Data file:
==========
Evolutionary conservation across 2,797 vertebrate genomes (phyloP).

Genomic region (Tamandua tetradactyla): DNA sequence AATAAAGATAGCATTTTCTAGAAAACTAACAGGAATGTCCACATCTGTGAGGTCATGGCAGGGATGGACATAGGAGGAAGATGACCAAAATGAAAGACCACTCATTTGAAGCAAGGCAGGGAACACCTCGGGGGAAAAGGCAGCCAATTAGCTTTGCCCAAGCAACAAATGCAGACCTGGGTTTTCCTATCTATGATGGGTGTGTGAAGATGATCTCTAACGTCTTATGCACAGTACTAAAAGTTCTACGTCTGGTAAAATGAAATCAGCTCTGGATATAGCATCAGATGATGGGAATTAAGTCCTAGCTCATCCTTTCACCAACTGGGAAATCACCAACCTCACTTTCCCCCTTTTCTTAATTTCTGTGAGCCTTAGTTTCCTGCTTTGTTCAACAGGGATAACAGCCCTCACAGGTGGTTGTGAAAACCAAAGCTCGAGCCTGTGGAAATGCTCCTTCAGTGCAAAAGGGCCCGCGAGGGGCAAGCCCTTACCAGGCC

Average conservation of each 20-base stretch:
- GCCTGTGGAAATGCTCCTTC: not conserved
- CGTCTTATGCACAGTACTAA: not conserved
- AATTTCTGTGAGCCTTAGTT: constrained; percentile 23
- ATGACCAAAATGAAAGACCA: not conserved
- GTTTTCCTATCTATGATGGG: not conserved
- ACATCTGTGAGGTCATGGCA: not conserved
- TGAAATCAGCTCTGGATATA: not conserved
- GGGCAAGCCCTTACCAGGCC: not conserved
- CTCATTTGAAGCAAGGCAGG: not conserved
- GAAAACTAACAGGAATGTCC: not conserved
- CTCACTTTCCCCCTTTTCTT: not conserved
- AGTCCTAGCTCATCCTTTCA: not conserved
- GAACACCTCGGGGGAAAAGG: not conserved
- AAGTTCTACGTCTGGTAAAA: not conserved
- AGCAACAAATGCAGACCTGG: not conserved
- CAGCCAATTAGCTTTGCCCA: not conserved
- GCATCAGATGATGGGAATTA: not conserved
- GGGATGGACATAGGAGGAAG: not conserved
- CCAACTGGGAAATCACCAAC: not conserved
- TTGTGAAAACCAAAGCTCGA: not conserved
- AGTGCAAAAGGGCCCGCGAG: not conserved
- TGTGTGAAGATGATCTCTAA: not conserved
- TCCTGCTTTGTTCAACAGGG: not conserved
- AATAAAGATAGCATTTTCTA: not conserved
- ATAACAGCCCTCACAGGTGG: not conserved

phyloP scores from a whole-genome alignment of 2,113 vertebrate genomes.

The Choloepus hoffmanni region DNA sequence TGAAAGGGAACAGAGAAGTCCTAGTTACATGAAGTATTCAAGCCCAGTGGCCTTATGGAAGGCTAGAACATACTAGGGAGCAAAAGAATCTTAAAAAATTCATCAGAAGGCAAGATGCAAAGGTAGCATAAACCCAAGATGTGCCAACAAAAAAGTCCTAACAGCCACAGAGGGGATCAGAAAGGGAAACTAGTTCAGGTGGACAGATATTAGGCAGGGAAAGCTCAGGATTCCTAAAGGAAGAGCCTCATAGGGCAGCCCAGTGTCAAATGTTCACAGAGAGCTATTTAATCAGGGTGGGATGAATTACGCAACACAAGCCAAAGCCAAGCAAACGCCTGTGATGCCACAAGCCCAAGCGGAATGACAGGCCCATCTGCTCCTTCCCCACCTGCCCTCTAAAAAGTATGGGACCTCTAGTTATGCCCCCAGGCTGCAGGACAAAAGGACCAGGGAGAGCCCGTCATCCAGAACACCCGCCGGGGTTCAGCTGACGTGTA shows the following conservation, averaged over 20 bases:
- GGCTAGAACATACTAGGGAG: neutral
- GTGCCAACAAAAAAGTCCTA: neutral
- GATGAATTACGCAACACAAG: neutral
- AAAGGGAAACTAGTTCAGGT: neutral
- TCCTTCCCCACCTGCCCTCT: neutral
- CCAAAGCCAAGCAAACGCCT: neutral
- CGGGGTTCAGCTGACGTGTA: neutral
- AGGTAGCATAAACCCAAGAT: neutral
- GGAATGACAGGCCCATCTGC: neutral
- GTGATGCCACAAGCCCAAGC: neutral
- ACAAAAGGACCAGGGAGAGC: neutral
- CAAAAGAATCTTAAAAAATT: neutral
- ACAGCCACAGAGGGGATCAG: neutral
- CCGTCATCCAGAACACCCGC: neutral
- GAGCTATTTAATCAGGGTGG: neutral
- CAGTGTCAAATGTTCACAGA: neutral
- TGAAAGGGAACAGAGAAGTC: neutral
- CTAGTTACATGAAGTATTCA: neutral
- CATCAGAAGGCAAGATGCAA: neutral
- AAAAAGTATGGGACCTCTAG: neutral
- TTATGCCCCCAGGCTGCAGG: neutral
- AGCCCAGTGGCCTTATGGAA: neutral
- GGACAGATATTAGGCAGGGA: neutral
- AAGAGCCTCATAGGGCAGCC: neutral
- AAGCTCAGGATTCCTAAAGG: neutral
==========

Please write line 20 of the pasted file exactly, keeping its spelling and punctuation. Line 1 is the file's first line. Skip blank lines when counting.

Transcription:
- GCATCAGATGATGGGAATTA: not conserved